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06-10-2003, 07:26 AM
Our dojo has a wooden stand with a tire fixed to it that people use to practice bokken strikes. Does anyone know: a) What is the stand called (I suppose I could ask the next time I am there but I'm a horribly impatient person) and b) What was traditionally used for this purpose i.e. before Mr. Goodyear covered the earth in old tires. I'm just curious.
06-10-2003, 09:27 AM
A few years ago, I was at a dojo mate's apartment watching an old old video of Saito sensei doing weapons work. There was a segment on the video showing Saito practicing his cuts on a stand just like the one you describe.
If I remember the video correctly, the voice over said something like, "A tire anchored in concrete is a good tool for praciting one's strikes."
So maybe the name of this particular stand is, "a tire anchored in concrete" -- or the Japanese equivalent.
I'm not sure there's anything traditional about it. Maybe Saito, or O Sensei simply thought it was a good idea to have some resistance to the strikes.
06-10-2003, 01:11 PM
Check out the the last video in Aiki News O'Sensei series. I think it is called, "The King of Aikido." It was a Japanese tv documentary of Morihei Ueshiba. It shows (among other things) O'Sensei and Saito Sensei striking at a big bundle of sticks bound and placed on a stand made of thick sticks. I have attempted to make one a few times, but they always fall apart on me. I think I'll try the tire stand next.
BTW, the video also shows the Founder practicing spear thrusts against a tree wrapped in what looks to be an old Kendo chest protector. I have found a good replacement in using an old waterskiing life jacket. I wrap it around a tree and practice jo thrusts. It also works well as a makiwara.
06-10-2003, 01:32 PM
Check out the picture on this page (http://www.aikiweb.com/gallery/showgallery.php?cat=515). Jun calls it a Tanren Bokuto.
Does your bundle of sticks fall apart or do the sticks break? There's a good chance the sticks he's using in the video are young bamboo. Pretty strong stuff.
I have found a good replacement in using an old waterskiing life jacket. I wrap it around a tree and practice jo thrusts.
The big difference between this and what O-Sensie had is that the kendo armor is hard. It's much more difficult to land a solid thrust with a jo/spear on a curved hard surface because if the thrust isn't just right it'll glance off.
You should be able to take an old plastic 55 gallon barrel and cut a section out of it and hang that on the tree. It'll give you something a little closer to what O-Sensei was using and will show you immediately if your thrusts are solid and on target.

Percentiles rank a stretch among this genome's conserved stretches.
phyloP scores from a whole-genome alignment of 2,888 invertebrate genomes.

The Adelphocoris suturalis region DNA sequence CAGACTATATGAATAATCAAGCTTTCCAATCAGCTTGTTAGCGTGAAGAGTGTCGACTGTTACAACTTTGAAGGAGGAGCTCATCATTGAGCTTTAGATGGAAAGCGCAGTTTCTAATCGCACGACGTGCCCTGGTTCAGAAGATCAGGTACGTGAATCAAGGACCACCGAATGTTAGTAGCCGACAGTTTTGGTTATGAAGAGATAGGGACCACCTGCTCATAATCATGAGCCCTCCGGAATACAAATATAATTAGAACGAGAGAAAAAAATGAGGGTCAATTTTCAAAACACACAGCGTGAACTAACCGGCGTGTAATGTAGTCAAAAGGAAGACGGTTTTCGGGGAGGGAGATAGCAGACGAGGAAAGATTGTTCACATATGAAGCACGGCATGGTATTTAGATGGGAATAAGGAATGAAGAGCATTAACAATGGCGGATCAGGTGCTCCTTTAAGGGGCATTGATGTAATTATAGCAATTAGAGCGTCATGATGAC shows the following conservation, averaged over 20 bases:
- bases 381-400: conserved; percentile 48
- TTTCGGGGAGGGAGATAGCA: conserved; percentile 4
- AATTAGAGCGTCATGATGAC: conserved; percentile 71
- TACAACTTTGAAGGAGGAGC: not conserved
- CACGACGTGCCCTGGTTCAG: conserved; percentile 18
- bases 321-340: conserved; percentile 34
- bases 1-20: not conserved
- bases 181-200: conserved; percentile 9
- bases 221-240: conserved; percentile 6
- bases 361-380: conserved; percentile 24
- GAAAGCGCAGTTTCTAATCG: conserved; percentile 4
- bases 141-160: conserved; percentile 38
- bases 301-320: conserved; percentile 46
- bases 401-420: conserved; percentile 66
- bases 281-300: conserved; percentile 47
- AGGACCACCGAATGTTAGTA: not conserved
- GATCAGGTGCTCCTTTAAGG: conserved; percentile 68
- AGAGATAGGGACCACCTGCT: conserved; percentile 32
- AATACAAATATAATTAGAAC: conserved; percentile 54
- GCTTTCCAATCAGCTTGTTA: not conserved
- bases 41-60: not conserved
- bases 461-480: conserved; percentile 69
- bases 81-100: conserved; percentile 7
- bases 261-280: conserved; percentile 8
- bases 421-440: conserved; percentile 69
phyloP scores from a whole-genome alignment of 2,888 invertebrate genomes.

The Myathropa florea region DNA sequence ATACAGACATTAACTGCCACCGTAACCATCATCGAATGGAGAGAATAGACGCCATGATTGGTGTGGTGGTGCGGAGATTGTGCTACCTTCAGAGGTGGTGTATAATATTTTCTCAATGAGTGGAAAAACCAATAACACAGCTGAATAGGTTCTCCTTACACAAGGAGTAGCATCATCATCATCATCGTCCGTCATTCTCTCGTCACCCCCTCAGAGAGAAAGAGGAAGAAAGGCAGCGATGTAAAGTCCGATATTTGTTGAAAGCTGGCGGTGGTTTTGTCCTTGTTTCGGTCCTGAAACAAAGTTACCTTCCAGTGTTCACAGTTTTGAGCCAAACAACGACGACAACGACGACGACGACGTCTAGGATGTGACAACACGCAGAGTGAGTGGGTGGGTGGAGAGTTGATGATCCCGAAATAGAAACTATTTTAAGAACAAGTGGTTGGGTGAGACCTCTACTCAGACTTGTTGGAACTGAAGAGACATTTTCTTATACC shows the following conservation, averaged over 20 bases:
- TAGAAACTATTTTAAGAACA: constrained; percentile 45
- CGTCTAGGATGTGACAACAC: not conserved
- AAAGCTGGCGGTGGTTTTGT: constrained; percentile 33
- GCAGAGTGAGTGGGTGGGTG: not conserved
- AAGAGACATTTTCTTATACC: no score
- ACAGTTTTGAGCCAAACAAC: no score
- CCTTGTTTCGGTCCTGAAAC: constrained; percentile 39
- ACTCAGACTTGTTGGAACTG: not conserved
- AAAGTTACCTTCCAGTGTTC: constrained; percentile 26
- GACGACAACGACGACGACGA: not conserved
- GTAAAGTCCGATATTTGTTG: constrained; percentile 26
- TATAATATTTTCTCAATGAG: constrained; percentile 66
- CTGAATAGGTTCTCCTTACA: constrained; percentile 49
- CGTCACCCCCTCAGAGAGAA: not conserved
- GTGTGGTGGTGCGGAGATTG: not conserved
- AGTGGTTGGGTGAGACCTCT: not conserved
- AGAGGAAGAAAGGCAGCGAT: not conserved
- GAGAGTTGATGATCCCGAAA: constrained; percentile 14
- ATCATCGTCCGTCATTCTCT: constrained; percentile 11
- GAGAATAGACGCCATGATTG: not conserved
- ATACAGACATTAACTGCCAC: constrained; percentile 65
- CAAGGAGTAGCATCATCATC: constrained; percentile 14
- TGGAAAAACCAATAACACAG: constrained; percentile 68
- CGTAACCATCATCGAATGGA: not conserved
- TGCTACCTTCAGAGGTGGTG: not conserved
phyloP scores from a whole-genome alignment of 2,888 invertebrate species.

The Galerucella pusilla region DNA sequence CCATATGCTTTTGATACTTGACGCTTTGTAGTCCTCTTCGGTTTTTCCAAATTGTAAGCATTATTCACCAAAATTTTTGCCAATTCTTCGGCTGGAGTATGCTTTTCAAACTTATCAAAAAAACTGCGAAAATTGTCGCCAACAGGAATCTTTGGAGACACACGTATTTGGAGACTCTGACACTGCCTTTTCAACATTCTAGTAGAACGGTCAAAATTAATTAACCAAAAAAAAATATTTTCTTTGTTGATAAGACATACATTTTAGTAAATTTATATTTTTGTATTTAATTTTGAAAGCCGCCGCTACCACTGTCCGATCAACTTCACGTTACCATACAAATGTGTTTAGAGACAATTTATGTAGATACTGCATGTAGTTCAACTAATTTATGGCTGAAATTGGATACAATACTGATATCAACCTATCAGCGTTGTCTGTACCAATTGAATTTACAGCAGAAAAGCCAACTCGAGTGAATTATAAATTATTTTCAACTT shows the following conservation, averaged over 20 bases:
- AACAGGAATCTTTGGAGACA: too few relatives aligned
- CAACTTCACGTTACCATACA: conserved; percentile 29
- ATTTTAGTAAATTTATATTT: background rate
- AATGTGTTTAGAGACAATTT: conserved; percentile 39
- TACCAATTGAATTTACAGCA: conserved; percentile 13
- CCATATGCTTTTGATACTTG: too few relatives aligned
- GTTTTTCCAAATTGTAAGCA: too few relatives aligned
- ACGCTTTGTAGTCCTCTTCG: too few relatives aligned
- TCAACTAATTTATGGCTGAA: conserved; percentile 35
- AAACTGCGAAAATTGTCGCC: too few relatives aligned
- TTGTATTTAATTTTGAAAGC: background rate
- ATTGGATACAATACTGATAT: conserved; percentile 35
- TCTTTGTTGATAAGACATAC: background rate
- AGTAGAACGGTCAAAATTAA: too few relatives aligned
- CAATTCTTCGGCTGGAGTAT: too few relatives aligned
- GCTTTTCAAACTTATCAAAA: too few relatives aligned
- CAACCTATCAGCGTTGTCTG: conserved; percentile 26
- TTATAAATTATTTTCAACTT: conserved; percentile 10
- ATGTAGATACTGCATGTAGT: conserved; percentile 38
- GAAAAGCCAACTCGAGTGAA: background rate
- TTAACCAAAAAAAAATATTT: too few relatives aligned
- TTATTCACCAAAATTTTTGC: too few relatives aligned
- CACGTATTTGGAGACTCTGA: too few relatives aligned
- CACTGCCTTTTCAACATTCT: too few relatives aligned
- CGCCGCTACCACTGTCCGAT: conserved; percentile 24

Back in my armored fighting days we used to use a thing called a Pell or Pale. We mounted an 8' 4x4 two feet into the gound. Added a cross piece of 4x4 at about the five foot mark to simulate shoulders (brace them up), and sometimes a piece angling forward (toward you) and down into the ground to simulate a leading leg. We wrapped the whole thing in cut up tires and practiced throwing combinations and learning to hit with power. It was fun and helped a lot.
06-10-2003, 04:53 PM
Does the tire spin around the post when struck? We used a similar contraption in little league to practice our swings with an old bat and the tire would spin about half a revolution with each hit. I can't imagine a bokken standing up to too much of that kind of practice, but just normally striking the tire would be useful I think, just a little bit of give in the rubber so you could get a better feel for power.
06-10-2003, 09:02 PM
Howdy. According to the Random House Japanese-English English-Japanese Dictionary, tanren suru means "train"
This link http://www.aikiweb.com/videos/detail.html?video_id=13
describes a video with information about tanren uchi & how to build the stand. Tanrren-uchi is described as "the forging of the spirit through repetitious striking".
A box filled with newspaper works as well. Although it won't bounce a poorly focused strike back into your face like the tire or branches, it will give excellent feedback on where you are holding tension as you receive a jolt in your wrist, elbows, shoulder, lower back, etc. ;)
06-15-2003, 01:13 AM
Does the tire spin around the post when struck?
In the one I described the tire is cut in several places so it can be opened up (imagine opening a circle to be a straight line). The tire is then lashed to the pole to provide padding and durability.
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